So, yesterday we wrote about a proposal from Rep. David R. Obey, D-Wis., to cut $800 million in Obama administration education priorities as part of a wider effort to provide $10 billion to thwart teacher layoffs and nearly $5 billion to fill a major shortfall in the Pell Grant program.
The proposed cuts include $500 million from Race to the Top, $200 million from the Teacher Incentive Fund, and $100 million intended for charters.
The U.S. Department of Education and some moderate Democrats are urging Obey to find other areas to cut instead. Even the Washington Post editorial board has weighed in.
Peter Cunningham, a spokesman for the U.S. Department of Education, reiterated to me today that the department would like to help Congress identify other offsets.
The question is, will Obey and company go along with that? And if they do, what could those other cuts be?
A House aide told me that the U.S. Department of Education and the White House knew about the proposed rescissions before the bill was released and failed to offer any workable alternatives.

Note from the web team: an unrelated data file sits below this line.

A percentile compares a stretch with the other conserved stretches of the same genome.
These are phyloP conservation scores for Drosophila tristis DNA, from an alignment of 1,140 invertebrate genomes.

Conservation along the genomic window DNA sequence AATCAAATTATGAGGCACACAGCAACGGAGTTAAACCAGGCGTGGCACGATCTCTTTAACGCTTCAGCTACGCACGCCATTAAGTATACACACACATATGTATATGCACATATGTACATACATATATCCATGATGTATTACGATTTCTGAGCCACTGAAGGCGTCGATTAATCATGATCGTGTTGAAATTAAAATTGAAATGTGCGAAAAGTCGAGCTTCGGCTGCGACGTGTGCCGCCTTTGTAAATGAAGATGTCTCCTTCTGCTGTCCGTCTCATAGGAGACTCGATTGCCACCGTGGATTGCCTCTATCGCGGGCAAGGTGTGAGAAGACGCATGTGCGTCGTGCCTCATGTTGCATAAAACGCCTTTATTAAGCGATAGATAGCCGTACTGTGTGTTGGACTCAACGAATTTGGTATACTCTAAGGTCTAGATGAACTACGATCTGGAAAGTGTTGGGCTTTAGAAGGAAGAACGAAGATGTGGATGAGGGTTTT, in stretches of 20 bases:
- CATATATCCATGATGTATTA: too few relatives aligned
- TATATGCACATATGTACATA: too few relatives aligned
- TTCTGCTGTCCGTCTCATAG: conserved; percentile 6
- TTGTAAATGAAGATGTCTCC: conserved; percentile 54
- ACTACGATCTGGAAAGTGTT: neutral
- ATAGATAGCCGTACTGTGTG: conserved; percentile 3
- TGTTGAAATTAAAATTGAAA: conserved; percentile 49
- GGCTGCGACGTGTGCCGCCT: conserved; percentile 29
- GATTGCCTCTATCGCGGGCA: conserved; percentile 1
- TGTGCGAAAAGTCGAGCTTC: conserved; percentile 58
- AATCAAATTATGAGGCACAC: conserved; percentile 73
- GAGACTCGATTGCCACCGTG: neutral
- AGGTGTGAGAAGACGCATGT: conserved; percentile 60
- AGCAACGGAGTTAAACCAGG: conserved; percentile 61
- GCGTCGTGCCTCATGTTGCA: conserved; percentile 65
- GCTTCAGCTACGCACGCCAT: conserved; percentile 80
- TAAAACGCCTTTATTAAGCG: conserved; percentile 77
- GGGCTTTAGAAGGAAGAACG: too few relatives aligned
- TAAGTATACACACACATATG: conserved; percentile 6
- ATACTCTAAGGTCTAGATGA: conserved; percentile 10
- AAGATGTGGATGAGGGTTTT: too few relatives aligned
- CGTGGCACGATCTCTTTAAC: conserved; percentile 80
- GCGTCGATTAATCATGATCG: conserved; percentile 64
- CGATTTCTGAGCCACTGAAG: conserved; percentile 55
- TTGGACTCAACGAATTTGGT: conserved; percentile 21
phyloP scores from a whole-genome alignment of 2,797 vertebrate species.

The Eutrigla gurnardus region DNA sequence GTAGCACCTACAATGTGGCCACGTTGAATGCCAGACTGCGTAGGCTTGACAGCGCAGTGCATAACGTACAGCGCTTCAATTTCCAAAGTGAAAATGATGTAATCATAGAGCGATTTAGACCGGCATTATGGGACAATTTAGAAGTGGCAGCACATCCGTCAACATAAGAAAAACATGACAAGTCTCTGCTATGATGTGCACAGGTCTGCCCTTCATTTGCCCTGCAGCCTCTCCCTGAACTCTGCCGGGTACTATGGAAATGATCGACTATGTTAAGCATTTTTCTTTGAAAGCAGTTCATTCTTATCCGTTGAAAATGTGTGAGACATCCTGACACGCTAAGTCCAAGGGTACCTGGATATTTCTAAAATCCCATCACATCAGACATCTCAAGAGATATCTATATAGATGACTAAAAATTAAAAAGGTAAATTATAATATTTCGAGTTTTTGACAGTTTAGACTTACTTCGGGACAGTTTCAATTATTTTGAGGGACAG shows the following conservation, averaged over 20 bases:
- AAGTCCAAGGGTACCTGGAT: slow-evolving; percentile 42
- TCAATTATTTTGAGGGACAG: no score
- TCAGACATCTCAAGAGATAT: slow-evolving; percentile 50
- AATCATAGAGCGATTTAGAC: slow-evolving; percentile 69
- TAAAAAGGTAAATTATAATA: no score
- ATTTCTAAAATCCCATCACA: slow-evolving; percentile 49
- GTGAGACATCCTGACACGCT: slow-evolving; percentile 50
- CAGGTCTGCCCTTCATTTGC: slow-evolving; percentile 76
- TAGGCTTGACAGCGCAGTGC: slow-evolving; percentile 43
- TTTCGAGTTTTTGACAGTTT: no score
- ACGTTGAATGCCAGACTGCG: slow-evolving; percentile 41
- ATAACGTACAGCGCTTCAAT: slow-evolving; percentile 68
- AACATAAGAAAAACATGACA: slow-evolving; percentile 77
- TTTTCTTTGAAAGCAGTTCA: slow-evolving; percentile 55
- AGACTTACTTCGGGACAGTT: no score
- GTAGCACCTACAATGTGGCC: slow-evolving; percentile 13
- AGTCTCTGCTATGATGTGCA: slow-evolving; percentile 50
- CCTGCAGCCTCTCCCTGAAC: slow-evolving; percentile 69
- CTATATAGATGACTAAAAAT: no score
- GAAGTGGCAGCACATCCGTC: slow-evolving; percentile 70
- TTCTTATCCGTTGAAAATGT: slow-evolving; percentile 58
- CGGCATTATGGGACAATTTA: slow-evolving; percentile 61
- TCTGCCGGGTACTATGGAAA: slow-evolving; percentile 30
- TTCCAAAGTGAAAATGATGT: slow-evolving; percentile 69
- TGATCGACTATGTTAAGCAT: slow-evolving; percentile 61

I wonder which programs the administration put on the table or would want to suggest now.
In a letter to his congressional colleagues yesterday, Rep. Jared Polis, D-Colo., suggested trimming programs that are “already identified as ineffective by the Congressional Budget Office.”
My guess, based on no inside information, is that the administration and others might point to programs that have been slated for elimination in the president’s fiscal year 2011 budget.
Those could include, for instance, the $8.8 million Exchanges with Historic Whaling and Trading Partners program. That program “supports culturally based educational activities, internships, apprenticeship programs and exchanges for Alaska Natives, Native Hawaiians, children, and families of Massachusetts, and any federally recognized Indian tribe in Mississippi.” Not exactly the sort of national competition the department is seeking through Race to the Top.
The administration might also point to the Leveraging Educational Assistance Partnership program, financed at $63.9 million, which offers grants to states to establish need-based post-secondary scholarships and has “accomplished its objective,” according to the budget documents.
Of course, cutting just those programs doesn’t quite get to $800 million, and even some of those small, narrow programs have powerful congressional champions. Any cut could be tough.
Where do you think the offsets should come from? Or did Obey make the right call?